The U.S. unemployment rate fell to a 50-year low of 3.5% in September as the economy added 136,000 jobs, slowing from August’s upwardly revised 168,000 gain, according to the Bureau of Labor Statistics.
The number of unemployed persons fell to 5.8 million in September, down from 6 million in the prior month, according to the report.
Lawrence Yun, the chief economist of the National Association of Realtors, said that September’s employment growth is a silver lining for an economy that has shown signs of struggling. On Tuesday, a gauge of U.S. manufacturing activity showed the lowest reading in a decade.
“Job gains of 136,000 and the unemployment rate falling to 3.5% are comforting signs that economic momentum remains solid even in an environment of greater uncertainty,” Yun said. “But before getting too excited, we should be aware that jobs are not cut at the first sign of uncertainty. That is why employment conditions are often a lagging indicator in assessing the direction of the economy.”
Comparing demographic segments, the jobless rates showed little or no change during September, coming in for men at 3.2%, Hispanics at 3.9%, women at 3.1%, teenagers at 12.5%, Asians at 2.5% and blacks at 5.5%. The unemployment rate for the nation’s white population declined to 3.2%.
The average hourly earnings for all employees on private non-farm payrolls fell one cent to $28.09 in September. That was 2.9% higher than a year earlier.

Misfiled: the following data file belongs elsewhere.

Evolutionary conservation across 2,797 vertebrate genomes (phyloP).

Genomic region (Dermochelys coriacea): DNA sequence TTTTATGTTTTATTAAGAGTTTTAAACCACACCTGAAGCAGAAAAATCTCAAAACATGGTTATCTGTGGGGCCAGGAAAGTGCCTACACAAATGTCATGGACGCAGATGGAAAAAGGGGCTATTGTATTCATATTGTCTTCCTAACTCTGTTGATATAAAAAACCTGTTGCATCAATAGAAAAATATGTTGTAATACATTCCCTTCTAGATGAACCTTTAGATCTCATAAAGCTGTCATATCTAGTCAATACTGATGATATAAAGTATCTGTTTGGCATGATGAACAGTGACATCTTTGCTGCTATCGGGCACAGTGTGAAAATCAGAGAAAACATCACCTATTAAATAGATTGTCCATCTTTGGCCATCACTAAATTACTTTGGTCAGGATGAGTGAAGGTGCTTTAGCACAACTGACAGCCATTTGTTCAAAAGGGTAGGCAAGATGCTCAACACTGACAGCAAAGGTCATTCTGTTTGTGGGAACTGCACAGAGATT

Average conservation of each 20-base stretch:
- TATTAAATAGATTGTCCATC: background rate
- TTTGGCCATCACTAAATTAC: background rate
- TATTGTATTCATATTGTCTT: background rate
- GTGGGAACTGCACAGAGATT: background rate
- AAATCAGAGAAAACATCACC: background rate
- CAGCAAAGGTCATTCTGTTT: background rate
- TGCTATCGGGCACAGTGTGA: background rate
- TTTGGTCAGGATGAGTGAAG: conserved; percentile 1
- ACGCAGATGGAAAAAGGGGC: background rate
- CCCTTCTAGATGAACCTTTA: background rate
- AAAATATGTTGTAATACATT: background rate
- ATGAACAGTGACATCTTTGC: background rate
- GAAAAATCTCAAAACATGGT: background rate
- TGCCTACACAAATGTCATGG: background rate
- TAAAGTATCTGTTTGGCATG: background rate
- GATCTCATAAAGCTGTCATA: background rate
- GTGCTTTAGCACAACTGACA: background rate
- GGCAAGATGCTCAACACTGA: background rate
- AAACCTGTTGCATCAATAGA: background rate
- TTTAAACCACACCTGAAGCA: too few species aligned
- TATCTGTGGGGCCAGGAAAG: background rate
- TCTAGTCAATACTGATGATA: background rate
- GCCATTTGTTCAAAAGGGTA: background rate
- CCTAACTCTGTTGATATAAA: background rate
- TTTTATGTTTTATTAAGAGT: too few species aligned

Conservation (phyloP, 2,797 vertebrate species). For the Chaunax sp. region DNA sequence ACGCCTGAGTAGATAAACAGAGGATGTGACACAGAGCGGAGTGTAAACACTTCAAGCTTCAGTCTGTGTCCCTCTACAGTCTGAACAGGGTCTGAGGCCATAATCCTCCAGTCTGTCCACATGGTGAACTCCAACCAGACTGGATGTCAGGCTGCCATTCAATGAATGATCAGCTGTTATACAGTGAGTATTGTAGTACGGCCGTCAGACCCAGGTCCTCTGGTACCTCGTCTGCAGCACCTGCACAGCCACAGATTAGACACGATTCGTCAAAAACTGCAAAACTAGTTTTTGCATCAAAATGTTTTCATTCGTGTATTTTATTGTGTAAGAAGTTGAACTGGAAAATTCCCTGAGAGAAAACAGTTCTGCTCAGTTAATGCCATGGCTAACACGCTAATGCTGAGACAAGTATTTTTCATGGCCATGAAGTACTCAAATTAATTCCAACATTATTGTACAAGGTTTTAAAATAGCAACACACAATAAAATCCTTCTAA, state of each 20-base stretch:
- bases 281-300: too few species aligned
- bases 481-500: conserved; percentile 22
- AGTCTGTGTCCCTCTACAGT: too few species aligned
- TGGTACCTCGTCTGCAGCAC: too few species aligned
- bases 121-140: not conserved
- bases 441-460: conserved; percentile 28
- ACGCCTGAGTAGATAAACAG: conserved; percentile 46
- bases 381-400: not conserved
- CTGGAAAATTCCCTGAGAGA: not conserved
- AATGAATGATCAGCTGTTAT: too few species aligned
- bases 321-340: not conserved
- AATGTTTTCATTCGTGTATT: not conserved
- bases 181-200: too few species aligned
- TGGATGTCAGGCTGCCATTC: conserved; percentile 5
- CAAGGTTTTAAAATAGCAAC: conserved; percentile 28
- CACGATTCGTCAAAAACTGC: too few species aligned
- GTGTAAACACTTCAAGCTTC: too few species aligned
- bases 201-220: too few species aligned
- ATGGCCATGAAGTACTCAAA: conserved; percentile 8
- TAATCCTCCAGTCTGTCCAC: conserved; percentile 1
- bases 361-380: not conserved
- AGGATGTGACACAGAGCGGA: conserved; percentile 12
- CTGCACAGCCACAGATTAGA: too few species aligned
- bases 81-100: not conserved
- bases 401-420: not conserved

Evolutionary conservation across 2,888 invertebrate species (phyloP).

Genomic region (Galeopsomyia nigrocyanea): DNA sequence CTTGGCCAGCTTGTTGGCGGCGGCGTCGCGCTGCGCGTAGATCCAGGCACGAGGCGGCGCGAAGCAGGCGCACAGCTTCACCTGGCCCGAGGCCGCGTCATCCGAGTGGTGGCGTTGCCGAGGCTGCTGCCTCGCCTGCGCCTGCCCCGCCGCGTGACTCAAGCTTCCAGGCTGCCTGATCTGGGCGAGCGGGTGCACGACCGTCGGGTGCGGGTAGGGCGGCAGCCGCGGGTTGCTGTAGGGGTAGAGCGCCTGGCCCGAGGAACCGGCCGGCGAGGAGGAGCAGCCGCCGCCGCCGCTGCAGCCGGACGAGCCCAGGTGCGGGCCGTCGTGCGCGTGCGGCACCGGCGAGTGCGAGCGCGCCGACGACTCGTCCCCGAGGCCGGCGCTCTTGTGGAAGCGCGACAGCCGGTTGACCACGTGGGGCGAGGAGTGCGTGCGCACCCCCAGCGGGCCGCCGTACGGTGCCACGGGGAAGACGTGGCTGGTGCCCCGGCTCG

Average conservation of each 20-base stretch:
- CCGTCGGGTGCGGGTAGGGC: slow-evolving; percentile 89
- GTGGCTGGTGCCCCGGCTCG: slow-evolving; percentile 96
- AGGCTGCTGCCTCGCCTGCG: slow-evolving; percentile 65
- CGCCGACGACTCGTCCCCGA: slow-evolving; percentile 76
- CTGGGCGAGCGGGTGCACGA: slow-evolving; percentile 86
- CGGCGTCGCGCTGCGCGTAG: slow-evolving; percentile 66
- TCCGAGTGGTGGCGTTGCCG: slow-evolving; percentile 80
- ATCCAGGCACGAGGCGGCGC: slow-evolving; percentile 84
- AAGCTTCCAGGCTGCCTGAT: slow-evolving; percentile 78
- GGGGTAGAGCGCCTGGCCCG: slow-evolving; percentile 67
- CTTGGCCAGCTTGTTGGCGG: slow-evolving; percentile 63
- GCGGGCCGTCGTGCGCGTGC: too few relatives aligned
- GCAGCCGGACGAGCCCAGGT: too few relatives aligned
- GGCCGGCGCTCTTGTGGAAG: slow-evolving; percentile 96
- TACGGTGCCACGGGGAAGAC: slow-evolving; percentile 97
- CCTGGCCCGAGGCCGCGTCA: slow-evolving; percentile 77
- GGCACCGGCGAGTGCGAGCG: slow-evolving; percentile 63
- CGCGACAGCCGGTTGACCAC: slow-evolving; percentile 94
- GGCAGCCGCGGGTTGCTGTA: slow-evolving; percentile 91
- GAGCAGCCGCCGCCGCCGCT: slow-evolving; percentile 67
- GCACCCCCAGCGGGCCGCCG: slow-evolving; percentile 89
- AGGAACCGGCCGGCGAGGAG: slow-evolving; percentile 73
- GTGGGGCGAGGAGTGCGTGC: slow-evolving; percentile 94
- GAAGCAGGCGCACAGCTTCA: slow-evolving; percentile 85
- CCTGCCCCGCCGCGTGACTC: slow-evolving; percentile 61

The change in total non-farm payroll employment in July was revised upward to 166,000 jobs from 159,000. With the revisions to the prior two months, employment gains in June and July combined were 45,000 more than previously reported.
The majority of job gains in September can be attributed to an increase in jobs in professional and business services, transportation and warehousing, healthcare and government. However, employment declined or showed little change in other major industries, including construction, leisure and hospitality, financial activities, information, wholesale trade and manufacturing.
The average workweek for all employees on private non-farm payrolls remained unchanged at 34.4 hours in September.
Here are some of the areas that showed notable changes in August:
- Employment in professional and business services increased 34,000 jobs
- Employment in transportation and warehousing increased 16,000 jobs
- Employment in healthcare increased 39,000 jobs
- Employment in government increased 22,000 jobs